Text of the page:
These devices can have wide applications as described above, ranging from compact magnetic sensors to handheld quantum communication links. Furthermore, the devices (e.g.,
Although the method is illustrated and described herein with reference to specific embodiments, it is not intended to be limited to the details shown. Rather, various modifications may be made in the details within the scope and range of equivalents of the claims.
1. A method for fabricating an optical component, comprising:
- forming, on a substrate having a base and a fin extending from the base, a buffer layer leaving a portion of the fin exposed and having sides and a top, each of which extends above the buffer layer, the substrate having a first refractive index and the buffer material having a second refractive index; and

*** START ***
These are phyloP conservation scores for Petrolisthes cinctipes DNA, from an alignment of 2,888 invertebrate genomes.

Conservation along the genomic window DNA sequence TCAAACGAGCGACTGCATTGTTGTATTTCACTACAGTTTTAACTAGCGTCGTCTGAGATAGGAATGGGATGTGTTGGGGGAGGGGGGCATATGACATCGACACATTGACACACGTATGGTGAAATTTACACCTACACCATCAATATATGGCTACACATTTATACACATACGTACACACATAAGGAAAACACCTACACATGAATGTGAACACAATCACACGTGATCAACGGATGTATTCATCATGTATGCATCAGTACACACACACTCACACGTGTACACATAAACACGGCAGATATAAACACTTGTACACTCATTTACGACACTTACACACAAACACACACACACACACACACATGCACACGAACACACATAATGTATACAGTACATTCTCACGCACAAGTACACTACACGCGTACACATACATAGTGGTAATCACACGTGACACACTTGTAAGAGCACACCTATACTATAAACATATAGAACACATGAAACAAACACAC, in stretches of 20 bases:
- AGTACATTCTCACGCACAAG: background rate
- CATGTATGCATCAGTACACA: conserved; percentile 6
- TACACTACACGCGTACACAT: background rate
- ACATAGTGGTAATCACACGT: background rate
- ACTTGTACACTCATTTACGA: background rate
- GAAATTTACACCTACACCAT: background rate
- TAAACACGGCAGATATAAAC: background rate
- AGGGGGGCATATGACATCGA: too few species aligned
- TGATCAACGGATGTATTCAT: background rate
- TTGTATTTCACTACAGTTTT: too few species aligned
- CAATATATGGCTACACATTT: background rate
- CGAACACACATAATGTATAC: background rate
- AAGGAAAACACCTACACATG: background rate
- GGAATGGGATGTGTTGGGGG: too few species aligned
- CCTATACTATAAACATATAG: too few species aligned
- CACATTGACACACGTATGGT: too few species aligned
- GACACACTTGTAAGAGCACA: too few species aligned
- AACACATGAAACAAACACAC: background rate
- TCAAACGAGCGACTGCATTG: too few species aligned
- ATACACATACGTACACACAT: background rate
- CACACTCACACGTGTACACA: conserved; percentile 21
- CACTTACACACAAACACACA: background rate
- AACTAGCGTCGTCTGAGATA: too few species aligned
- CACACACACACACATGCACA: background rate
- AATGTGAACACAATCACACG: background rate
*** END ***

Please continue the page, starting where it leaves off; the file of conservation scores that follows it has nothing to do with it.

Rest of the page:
- depositing a confinement layer over the buffer layer and directly on the sides and the top of the portion of the fin that extends above the buffer layer to form an optical waveguide, the confinement layer having a third refractive index;
- wherein the first refractive index is greater than the third refractive index, and the third refractive index is greater than the second refractive index.
2. The method of claim 1, wherein;
- the substrate is diamond, silicon or silicon carbide, the buffer layer is silicon dioxide, and the confinement layer is silicon nitride.
3. The method of claim 1, further comprising:
- fabricating electronic circuitry and photonic integrated circuit devices on the substrate and connecting the electronic circuitry via the optical waveguide.
4. An optical component, comprising:
- a substrate having a base and a fin extending from the base, the substrate having a first refractive index;